A Concise History of the Arabs

Author: John McHugo

Volume Volume 44, Issue 3, 2013, Asian Affairs

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Since the Arab Spring was triggered in 2010 in Tunisia by the self-immolation of a young greengrocer in Sidi Bouzid, Mohamed Bouazizi, the repercussions have been felt across much of the Arab world. In a chain reaction, the revolution spread from Tunisia to other Arab states where populations were also calling for more democratic and human rights as well as for an improvement in living conditions. The revolutions took place on such a scale and with such speed that the existing power structures of these states were shaken to their very foundations. In this social turmoil, autocratic regimes that had ruled for decades were overthrown. Suddenly, a new increasing feeling of self-worth among the people was evident because now everything seemed to be possible. However, the long-term structural change many people had hoped for failed to materialise because countries like Egypt were mired in political chaos and discontent: the recurrence of riots in Tunisia caused by a national crisis and the assassination of the opposition leaders, Chokri Belaid and Mohamed Brahmi, as well as the disempowerment of Egypt’s former President, Mohamed Morsi, and his government illustrate this.
In order better to understand current Arab events, it is important to place them in a historical context. John McHugo’s book does this, providing a valuable introduction to Arab history. It is addressed, according to the author, to readers who are unfamiliar with the subject and is therefore intended for a general readership.
Over the course of nine chapters and a Conclusion, McHugo, who is an international lawyer and Arabic linguist with work experience in several Arab countries over more than 40 years, takes us from the Graeco-Roman world, through the Prophet Muhammad’s birth in about AD 570 to later significant historical events and finally to the contemporary events of the Arab Spring. He links events of the past to current political issues such as ideologies of terrorism or the role of the Muslim Brotherhood. Among the significant events discussed are the period of Rashidun, which refers to the first four caliphs, namely Abu Bakr, Umar, Uthman and Ali, and the divide between Sunnis and Shi’ites. He also addresses the Western occupation of the Arab region, the Palestine conflict and the failed Oslo Peace Process, secularism and Islamism as well as the Six-Day War in 1967 between Egypt and Israel, and the strengthening of autocratic Arab regimes. In support of his account, the author makes use of translated Qur’an passages, quotations from specialist literature, a glossary of Arabic words, and maps.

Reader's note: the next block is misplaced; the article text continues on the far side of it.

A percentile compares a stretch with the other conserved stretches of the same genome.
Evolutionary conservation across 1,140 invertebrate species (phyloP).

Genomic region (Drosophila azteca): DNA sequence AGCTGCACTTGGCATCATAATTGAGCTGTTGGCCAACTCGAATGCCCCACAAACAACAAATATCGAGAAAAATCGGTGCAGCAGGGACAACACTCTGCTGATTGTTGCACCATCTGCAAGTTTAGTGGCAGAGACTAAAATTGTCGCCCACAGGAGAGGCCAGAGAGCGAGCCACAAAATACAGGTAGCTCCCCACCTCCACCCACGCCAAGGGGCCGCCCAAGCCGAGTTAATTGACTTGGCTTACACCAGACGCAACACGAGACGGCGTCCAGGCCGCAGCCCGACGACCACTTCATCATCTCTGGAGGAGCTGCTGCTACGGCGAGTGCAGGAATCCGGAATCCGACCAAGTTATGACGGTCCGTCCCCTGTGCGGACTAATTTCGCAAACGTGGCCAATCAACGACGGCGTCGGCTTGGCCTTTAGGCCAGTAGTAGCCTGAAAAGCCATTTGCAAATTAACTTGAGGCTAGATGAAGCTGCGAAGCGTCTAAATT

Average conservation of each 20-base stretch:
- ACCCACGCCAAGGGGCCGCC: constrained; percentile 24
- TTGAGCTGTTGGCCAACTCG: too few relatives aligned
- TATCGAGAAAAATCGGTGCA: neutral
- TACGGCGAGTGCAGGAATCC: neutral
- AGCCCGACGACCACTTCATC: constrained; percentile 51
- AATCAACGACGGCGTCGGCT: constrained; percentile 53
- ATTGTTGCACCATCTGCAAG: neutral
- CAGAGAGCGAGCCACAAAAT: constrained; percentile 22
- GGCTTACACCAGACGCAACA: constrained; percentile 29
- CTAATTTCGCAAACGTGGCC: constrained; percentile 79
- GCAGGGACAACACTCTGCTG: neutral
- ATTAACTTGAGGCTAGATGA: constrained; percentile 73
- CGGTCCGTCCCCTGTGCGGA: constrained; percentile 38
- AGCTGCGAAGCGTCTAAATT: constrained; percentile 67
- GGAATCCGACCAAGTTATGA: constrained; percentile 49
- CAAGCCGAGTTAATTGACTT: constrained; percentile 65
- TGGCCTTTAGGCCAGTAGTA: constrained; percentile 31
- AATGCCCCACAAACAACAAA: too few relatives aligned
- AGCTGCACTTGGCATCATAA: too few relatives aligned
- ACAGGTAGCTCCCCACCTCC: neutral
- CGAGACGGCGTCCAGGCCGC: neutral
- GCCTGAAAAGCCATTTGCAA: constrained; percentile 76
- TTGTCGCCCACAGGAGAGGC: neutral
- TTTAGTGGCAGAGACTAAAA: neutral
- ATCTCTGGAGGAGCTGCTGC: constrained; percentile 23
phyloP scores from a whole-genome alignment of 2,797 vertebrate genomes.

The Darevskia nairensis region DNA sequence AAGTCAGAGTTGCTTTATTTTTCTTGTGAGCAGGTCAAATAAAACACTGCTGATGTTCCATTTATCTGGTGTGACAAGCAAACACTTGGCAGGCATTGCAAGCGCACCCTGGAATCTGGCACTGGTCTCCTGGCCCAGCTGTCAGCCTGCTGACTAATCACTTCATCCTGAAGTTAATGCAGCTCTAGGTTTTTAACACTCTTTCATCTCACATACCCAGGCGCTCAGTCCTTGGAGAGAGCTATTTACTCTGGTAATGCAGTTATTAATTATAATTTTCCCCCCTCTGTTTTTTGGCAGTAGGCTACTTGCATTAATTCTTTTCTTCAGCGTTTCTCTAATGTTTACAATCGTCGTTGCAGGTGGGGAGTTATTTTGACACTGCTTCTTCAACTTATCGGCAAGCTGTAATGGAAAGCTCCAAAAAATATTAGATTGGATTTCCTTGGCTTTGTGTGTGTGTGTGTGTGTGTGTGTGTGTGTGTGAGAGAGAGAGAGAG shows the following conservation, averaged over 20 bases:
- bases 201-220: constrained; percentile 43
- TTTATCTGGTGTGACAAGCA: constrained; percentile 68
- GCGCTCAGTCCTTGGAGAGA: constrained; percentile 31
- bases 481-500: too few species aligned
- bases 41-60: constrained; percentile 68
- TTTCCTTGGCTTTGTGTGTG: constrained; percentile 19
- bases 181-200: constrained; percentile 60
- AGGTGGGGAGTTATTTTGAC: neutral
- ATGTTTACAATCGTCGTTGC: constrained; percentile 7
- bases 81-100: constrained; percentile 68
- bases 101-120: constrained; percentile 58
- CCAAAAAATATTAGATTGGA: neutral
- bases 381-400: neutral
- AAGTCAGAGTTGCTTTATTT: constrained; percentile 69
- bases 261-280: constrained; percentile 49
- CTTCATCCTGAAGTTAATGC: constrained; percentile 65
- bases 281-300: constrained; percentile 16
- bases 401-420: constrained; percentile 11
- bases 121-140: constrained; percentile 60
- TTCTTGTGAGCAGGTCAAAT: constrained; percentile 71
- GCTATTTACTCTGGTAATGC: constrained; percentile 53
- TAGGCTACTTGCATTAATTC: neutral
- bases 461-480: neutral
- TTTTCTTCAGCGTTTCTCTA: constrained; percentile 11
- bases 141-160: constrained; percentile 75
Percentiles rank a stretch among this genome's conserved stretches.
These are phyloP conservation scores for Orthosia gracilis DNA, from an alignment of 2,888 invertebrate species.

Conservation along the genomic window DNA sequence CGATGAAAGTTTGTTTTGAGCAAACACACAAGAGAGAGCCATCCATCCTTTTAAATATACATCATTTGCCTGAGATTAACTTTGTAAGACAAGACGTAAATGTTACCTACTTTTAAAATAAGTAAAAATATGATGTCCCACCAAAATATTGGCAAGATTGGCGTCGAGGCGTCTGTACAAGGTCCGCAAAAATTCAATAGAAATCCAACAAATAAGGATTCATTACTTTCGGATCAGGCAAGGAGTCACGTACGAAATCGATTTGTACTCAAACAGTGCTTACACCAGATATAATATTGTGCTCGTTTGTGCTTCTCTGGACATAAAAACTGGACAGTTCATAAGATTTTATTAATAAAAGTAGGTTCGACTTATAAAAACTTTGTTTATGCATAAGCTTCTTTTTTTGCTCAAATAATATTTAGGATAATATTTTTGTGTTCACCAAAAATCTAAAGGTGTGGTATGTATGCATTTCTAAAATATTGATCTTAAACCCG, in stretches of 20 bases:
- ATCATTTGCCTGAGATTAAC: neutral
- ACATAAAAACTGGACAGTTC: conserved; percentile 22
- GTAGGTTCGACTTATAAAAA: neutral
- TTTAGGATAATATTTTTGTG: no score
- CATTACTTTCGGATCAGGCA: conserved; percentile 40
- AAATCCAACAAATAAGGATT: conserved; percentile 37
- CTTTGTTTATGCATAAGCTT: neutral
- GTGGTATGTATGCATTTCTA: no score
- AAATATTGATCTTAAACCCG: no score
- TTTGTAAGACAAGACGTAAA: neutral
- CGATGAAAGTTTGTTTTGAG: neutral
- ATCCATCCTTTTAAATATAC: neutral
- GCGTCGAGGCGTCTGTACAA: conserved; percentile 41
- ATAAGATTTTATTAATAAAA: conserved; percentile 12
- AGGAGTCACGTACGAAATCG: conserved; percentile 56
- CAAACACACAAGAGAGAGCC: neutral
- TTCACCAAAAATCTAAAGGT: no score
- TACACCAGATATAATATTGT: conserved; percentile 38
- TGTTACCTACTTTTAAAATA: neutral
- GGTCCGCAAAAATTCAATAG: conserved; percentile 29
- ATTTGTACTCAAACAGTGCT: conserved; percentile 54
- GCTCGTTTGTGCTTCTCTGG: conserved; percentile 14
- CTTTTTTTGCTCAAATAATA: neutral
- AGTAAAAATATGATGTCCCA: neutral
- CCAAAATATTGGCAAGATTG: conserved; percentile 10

Arguably, the attitude of the West, and specifically of Europe, towards the Arab Spring has been somewhat ambivalent. At times, European countries have appeared to be overwhelmed by these events and at a loss to know how to respond. On the one hand, there has been a wish to support Arab populations with the establishment of democratic institutions. On the other hand, there have been fears about uncontrolled immigration to Europe and the loss of geopolitical strategies in the context of oil supplies and regional stability. These and similar concerns are not new, however. When we go back in European history, it becomes obvious that political developments in the Arab world have impacted on European politics and security for centuries. In A Concise History of the Arabs the reader can learn about these developments and how they are interconnected and indeed how the commonly used, though controversial, distinction between the ‘Western world’ and the ‘Eastern world’ arose. It is a distinction which the author disputes.
In summary, this book is to be recommended for anyone wishing to learn more about the multifaceted history of the Arab world and its relevance to modern day events.
Benjamin Biebl C.2013
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